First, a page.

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Home HPV Research HPV Research HPV Infections in Newborns Short-lived

HPV Infections in Newborns Short-lived

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Babies who acquire HPV from their mothers at birth typically clear the virus in a short time, according to a study published in Virology Journal.

Researchers in Korea enrolled 300 pregnant women in a study to examine HPV prevalence in expectant mothers and look at the rate of “vertical transmission” (when HPV is passed from a mother to the baby), along with factors that may be linked with mother-to-infant transmission. 291 women gave birth during the study, 55 of whom (18.9%) had cervical HPV detected. Swabs of the buccal mucosa (the lining of the cheeks) were taken from newborns and tested for HPV.

Of the babies born to women with HPV, HPV was found in 10 (18.2%). None of the babies delivered by women without HPV were found to have the virus. Factors associated with transmission were vaginal delivery (each of the 10 infants with HPV detected were delivered vaginally) and the mother having multiple HPV infections. Length of labor and premature rupture of membranes were not associated with neonatal transmission.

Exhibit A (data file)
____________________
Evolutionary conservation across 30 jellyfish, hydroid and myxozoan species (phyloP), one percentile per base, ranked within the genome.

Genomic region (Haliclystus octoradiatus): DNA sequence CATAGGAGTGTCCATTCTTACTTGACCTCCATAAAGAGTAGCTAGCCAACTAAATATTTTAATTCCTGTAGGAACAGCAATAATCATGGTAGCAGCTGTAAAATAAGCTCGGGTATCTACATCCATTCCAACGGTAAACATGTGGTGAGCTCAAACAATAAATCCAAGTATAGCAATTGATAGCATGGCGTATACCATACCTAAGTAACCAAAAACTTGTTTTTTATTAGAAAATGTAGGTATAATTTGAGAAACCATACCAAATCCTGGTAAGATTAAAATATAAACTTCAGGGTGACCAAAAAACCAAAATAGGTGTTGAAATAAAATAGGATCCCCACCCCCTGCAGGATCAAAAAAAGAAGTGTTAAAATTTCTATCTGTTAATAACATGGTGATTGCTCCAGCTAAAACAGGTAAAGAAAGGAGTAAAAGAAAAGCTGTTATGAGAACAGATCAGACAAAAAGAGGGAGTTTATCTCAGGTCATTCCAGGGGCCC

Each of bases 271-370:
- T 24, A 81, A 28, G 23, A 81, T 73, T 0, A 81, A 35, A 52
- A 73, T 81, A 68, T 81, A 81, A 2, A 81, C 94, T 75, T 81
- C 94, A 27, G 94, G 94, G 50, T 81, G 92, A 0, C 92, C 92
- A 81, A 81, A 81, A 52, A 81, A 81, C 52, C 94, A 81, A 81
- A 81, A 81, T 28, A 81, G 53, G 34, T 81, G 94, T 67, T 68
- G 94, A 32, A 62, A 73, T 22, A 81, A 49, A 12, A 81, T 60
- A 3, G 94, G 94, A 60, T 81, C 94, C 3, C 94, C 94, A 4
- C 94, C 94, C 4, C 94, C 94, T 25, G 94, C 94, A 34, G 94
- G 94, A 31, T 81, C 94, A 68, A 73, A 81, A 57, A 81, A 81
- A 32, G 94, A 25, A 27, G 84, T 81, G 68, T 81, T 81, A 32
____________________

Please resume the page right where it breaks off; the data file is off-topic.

The HPV didn’t last long, however: Each infant who had HPV detected at birth cleared the virus within six months, however, leading the investigators to conclude these may not have been “true” infections.

Reference:
Park H, Lee SW, Lee IH, et al. Rate of vertical transmission of human papillomavirus from mothers to infants: Relationship between infection rate and mode of delivery. Virology Journal, 2012. 9(80).